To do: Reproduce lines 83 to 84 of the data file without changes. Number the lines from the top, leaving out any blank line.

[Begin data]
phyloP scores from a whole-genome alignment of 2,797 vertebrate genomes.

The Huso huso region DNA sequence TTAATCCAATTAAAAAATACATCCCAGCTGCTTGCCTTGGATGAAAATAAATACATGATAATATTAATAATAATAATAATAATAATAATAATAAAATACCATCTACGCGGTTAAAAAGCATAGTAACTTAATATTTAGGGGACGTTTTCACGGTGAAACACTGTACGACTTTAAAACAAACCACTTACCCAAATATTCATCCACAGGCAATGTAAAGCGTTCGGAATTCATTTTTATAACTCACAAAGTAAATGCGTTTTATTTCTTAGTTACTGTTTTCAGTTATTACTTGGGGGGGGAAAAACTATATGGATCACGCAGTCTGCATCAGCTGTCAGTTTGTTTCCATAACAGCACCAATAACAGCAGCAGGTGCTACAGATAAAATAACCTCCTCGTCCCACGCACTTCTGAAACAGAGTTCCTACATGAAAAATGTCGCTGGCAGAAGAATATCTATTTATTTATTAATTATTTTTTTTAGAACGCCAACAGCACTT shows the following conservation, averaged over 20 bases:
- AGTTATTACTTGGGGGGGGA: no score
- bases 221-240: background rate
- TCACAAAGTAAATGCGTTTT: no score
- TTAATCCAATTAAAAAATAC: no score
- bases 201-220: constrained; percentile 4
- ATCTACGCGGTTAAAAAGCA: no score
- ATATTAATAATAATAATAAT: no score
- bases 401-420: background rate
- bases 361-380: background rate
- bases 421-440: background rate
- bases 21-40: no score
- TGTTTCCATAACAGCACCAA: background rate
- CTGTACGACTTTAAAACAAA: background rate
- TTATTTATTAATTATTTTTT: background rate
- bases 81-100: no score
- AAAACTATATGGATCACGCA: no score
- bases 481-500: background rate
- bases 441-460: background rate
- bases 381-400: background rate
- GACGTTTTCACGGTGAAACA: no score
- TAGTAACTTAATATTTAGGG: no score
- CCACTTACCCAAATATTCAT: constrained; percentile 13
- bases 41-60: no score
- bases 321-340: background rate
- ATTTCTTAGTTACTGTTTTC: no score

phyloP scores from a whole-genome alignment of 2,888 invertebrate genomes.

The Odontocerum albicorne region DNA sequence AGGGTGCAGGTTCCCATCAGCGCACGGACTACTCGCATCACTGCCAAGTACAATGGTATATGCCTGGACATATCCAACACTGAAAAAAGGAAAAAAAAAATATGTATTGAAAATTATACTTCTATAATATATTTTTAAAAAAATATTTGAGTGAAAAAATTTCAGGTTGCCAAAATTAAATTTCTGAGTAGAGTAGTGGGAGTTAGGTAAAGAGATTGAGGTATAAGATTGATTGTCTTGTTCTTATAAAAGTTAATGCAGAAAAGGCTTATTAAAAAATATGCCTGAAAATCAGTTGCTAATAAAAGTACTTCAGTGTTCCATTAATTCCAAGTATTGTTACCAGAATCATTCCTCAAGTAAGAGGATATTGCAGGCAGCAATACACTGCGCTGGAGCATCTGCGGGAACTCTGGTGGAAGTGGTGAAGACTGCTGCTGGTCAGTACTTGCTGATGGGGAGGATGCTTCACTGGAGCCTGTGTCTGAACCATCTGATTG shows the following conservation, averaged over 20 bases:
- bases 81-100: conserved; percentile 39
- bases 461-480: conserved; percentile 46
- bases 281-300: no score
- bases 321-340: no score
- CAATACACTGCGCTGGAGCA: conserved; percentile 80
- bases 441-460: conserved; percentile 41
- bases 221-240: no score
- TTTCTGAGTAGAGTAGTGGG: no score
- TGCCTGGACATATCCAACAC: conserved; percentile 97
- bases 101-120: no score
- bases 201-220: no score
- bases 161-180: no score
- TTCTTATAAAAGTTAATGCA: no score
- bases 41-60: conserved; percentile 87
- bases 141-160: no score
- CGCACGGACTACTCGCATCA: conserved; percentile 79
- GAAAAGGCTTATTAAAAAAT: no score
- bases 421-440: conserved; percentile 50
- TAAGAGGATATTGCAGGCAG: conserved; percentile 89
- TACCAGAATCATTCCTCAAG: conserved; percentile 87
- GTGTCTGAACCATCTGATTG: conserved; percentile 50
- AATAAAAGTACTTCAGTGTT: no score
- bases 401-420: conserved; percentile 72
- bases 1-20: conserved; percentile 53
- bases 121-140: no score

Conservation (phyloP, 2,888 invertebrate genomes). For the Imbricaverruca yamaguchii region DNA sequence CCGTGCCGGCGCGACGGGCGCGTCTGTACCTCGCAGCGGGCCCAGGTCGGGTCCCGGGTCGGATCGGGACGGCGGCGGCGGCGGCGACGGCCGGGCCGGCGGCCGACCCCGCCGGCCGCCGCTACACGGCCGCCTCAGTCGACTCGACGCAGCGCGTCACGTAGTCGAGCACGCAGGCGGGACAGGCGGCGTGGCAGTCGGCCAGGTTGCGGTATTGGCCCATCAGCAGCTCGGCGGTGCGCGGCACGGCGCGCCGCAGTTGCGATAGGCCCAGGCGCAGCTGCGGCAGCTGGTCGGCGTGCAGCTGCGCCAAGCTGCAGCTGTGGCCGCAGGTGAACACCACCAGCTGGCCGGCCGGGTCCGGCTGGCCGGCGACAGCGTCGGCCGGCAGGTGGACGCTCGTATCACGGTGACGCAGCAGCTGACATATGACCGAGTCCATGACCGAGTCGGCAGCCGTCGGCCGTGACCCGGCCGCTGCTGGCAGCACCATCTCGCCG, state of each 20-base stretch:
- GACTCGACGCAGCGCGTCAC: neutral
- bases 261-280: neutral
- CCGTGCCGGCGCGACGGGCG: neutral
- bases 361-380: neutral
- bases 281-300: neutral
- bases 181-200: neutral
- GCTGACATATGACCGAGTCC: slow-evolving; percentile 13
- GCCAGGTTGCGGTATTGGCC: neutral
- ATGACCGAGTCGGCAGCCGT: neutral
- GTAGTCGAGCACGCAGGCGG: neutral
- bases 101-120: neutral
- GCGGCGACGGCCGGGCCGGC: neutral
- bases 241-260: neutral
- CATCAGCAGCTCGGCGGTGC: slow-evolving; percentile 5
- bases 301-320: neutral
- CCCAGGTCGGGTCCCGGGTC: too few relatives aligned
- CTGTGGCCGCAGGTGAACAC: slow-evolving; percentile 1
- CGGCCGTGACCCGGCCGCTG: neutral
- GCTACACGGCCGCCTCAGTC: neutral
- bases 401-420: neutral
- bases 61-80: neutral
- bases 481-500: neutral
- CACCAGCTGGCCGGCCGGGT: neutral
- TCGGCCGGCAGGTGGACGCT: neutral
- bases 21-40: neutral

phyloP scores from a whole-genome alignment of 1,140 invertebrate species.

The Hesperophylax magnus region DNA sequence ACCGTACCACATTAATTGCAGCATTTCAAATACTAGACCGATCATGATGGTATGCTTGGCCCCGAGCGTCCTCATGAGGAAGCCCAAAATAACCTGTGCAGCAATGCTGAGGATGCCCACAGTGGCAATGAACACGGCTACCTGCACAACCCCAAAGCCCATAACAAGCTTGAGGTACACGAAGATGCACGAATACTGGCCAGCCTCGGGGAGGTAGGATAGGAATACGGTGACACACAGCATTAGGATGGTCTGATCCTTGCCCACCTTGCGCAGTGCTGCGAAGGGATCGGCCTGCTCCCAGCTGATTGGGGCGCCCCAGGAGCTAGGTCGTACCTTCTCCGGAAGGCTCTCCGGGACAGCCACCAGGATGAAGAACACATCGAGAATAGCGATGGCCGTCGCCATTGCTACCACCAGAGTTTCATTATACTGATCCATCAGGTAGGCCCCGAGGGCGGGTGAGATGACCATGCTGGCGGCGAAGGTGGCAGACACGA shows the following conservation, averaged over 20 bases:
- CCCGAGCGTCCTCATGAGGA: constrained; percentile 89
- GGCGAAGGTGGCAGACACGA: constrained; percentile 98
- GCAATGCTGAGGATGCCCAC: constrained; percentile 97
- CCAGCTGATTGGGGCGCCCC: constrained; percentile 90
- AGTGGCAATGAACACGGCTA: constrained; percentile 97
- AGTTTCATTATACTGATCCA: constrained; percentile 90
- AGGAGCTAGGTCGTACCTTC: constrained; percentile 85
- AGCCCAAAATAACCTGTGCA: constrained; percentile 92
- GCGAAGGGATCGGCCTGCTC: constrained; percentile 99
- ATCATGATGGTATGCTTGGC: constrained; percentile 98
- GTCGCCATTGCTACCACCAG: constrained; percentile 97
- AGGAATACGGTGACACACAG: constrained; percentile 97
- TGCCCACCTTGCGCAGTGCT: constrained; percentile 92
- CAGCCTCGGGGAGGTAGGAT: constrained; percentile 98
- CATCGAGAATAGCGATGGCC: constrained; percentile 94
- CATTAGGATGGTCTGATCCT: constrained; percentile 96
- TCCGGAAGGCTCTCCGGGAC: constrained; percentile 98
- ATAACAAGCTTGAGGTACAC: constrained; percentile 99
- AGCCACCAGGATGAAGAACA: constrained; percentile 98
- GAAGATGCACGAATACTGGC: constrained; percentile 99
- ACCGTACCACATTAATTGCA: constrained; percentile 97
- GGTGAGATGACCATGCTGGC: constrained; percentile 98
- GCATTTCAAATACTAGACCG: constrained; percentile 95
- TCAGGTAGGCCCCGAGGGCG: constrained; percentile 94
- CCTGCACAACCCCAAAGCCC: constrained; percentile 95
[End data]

- CCCGAGCGTCCTCATGAGGA: constrained; percentile 89
- GGCGAAGGTGGCAGACACGA: constrained; percentile 98